The British Columbia Wills Variation Act (“WVA”) permits the Court, in certain cases, to vary the terms of a will in order to make adequate provision for the proper maintenance and support of a spouse or child. This type of action can be initiated by children of all ages as the courts have determined that a parent may have a legal or moral obligation to provide for their adult independent child. A legal obligation will generally not arise unless the child contributed to the estate in some way. A moral obligation may be negated by the existence of the deceased parent’s reasons for disinheriting their child, if those reasons are valid and rational.
In Holvenstot v. Holvenstot, a recent BC Supreme Court case, the deceased made three wills in which she divided her estate equally between her four children and then made a new will in which she disinherited her adult independent son. Attached to her will were the deceased’s written reasons for why she decided to disinherit her son. Her reasons related to a long list of complaints she had about her son, including that he had planted marijuana on her property leading to her conviction for drug possession, and that he had tried to have her declared incompetent so that he could obtain control over her estate.
The son claimed, among other things, that his mother had a moral obligation to make adequate provision for him in her will, that the size of her estate was large enough to make such a provision, and that no circumstances existed which would negate a moral obligation. In particular, he denied many of the allegations made by his mother and argued that her reasons for disinheriting him were either untrue or not rationally connected to her decision to exclude him from her will.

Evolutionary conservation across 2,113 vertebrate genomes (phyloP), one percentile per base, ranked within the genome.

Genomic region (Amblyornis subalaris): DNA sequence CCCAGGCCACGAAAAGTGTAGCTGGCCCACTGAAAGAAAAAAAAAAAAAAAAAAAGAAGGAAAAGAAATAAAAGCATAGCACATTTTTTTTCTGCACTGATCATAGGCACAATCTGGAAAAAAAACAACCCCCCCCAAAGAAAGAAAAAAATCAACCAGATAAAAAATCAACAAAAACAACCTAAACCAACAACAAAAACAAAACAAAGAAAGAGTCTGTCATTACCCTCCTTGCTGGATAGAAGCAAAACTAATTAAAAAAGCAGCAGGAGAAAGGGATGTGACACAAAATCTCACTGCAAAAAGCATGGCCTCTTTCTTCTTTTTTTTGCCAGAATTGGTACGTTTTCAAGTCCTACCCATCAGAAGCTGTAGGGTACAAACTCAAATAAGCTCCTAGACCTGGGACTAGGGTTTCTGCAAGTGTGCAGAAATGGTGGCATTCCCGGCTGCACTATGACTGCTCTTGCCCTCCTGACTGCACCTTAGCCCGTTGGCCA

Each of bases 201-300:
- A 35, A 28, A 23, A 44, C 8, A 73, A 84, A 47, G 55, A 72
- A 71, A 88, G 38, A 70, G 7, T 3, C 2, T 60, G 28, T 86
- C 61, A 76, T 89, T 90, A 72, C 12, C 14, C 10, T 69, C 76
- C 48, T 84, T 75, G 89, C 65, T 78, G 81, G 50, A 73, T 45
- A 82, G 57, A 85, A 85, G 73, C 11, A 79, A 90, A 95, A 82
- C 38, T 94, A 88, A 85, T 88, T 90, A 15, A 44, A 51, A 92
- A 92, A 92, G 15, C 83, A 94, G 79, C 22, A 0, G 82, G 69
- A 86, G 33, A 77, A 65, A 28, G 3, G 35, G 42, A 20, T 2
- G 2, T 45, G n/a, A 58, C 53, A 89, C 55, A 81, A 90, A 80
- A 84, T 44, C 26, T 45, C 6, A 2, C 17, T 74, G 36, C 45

A significant portion of the judgment involves the court going through each of the reasons given by the deceased for disinheriting her son. Ultimately, the court concluded that at least some of the mother’s complaints about her son were valid, and that these reasons were rationally and logically connected to her decision to disinherit her son. The court then considered whether the objective “judicious parent” test must also be applied in order to determine what a sensible parent, aware of contemporary community standards, would do in the same circumstances. The court found that in light of recent case law, it is questionable whether this objective test must still be applied, but if the Court was wrong on this point, then based on the reasons that existed, a sensible parent could have come to the same decision in the circumstances. Accordingly. the son’s WVA claim was dismissed.
It will be interesting to see whether the objective test of the “judicious parent” will be applied in future WVA cases involving disinherited children. A move away from this objective standard may help preserve testamentary freedom, but it will also make it more difficult to ensure that children are not disinherited for reasons that are discriminatory or contrary to modern Canadian values.